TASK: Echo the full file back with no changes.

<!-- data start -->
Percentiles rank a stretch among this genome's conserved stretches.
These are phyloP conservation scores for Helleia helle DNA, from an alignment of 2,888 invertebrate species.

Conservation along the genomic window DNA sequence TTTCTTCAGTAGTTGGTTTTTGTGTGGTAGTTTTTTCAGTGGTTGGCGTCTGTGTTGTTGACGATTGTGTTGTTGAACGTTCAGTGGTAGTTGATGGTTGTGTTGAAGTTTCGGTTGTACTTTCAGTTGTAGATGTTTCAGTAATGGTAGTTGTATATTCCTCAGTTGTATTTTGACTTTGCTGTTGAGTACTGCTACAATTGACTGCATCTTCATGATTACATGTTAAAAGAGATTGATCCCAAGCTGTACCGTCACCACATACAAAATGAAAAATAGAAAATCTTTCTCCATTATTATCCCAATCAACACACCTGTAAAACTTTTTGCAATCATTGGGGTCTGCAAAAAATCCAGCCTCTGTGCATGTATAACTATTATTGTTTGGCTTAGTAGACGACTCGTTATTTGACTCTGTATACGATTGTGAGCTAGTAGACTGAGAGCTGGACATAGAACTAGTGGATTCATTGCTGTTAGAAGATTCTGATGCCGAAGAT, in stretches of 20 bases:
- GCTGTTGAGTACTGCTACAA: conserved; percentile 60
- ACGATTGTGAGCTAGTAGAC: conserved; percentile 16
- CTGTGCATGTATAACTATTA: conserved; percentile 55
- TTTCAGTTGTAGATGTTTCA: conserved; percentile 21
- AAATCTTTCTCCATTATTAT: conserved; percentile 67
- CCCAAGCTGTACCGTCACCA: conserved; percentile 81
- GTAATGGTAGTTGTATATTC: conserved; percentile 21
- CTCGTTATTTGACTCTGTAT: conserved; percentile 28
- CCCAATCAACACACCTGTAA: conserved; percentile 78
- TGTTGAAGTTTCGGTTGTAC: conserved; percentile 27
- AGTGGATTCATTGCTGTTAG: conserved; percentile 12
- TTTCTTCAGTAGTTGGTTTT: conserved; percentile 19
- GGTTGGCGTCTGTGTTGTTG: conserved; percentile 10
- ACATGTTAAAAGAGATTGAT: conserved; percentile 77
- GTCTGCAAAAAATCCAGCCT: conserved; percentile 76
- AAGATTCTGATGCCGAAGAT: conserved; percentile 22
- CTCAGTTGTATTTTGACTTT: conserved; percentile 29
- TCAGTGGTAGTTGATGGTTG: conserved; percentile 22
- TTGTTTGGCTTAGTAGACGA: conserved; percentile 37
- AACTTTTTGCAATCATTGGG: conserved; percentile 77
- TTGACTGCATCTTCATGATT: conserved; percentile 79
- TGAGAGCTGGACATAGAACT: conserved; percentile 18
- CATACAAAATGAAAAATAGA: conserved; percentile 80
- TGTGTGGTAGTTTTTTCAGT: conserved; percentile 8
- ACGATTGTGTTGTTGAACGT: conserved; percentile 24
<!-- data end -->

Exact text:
Percentiles rank a stretch among this genome's conserved stretches.
These are phyloP conservation scores for Helleia helle DNA, from an alignment of 2,888 invertebrate species.

Conservation along the genomic window DNA sequence TTTCTTCAGTAGTTGGTTTTTGTGTGGTAGTTTTTTCAGTGGTTGGCGTCTGTGTTGTTGACGATTGTGTTGTTGAACGTTCAGTGGTAGTTGATGGTTGTGTTGAAGTTTCGGTTGTACTTTCAGTTGTAGATGTTTCAGTAATGGTAGTTGTATATTCCTCAGTTGTATTTTGACTTTGCTGTTGAGTACTGCTACAATTGACTGCATCTTCATGATTACATGTTAAAAGAGATTGATCCCAAGCTGTACCGTCACCACATACAAAATGAAAAATAGAAAATCTTTCTCCATTATTATCCCAATCAACACACCTGTAAAACTTTTTGCAATCATTGGGGTCTGCAAAAAATCCAGCCTCTGTGCATGTATAACTATTATTGTTTGGCTTAGTAGACGACTCGTTATTTGACTCTGTATACGATTGTGAGCTAGTAGACTGAGAGCTGGACATAGAACTAGTGGATTCATTGCTGTTAGAAGATTCTGATGCCGAAGAT, in stretches of 20 bases:
- GCTGTTGAGTACTGCTACAA: conserved; percentile 60
- ACGATTGTGAGCTAGTAGAC: conserved; percentile 16
- CTGTGCATGTATAACTATTA: conserved; percentile 55
- TTTCAGTTGTAGATGTTTCA: conserved; percentile 21
- AAATCTTTCTCCATTATTAT: conserved; percentile 67
- CCCAAGCTGTACCGTCACCA: conserved; percentile 81
- GTAATGGTAGTTGTATATTC: conserved; percentile 21
- CTCGTTATTTGACTCTGTAT: conserved; percentile 28
- CCCAATCAACACACCTGTAA: conserved; percentile 78
- TGTTGAAGTTTCGGTTGTAC: conserved; percentile 27
- AGTGGATTCATTGCTGTTAG: conserved; percentile 12
- TTTCTTCAGTAGTTGGTTTT: conserved; percentile 19
- GGTTGGCGTCTGTGTTGTTG: conserved; percentile 10
- ACATGTTAAAAGAGATTGAT: conserved; percentile 77
- GTCTGCAAAAAATCCAGCCT: conserved; percentile 76
- AAGATTCTGATGCCGAAGAT: conserved; percentile 22
- CTCAGTTGTATTTTGACTTT: conserved; percentile 29
- TCAGTGGTAGTTGATGGTTG: conserved; percentile 22
- TTGTTTGGCTTAGTAGACGA: conserved; percentile 37
- AACTTTTTGCAATCATTGGG: conserved; percentile 77
- TTGACTGCATCTTCATGATT: conserved; percentile 79
- TGAGAGCTGGACATAGAACT: conserved; percentile 18
- CATACAAAATGAAAAATAGA: conserved; percentile 80
- TGTGTGGTAGTTTTTTCAGT: conserved; percentile 8
- ACGATTGTGTTGTTGAACGT: conserved; percentile 24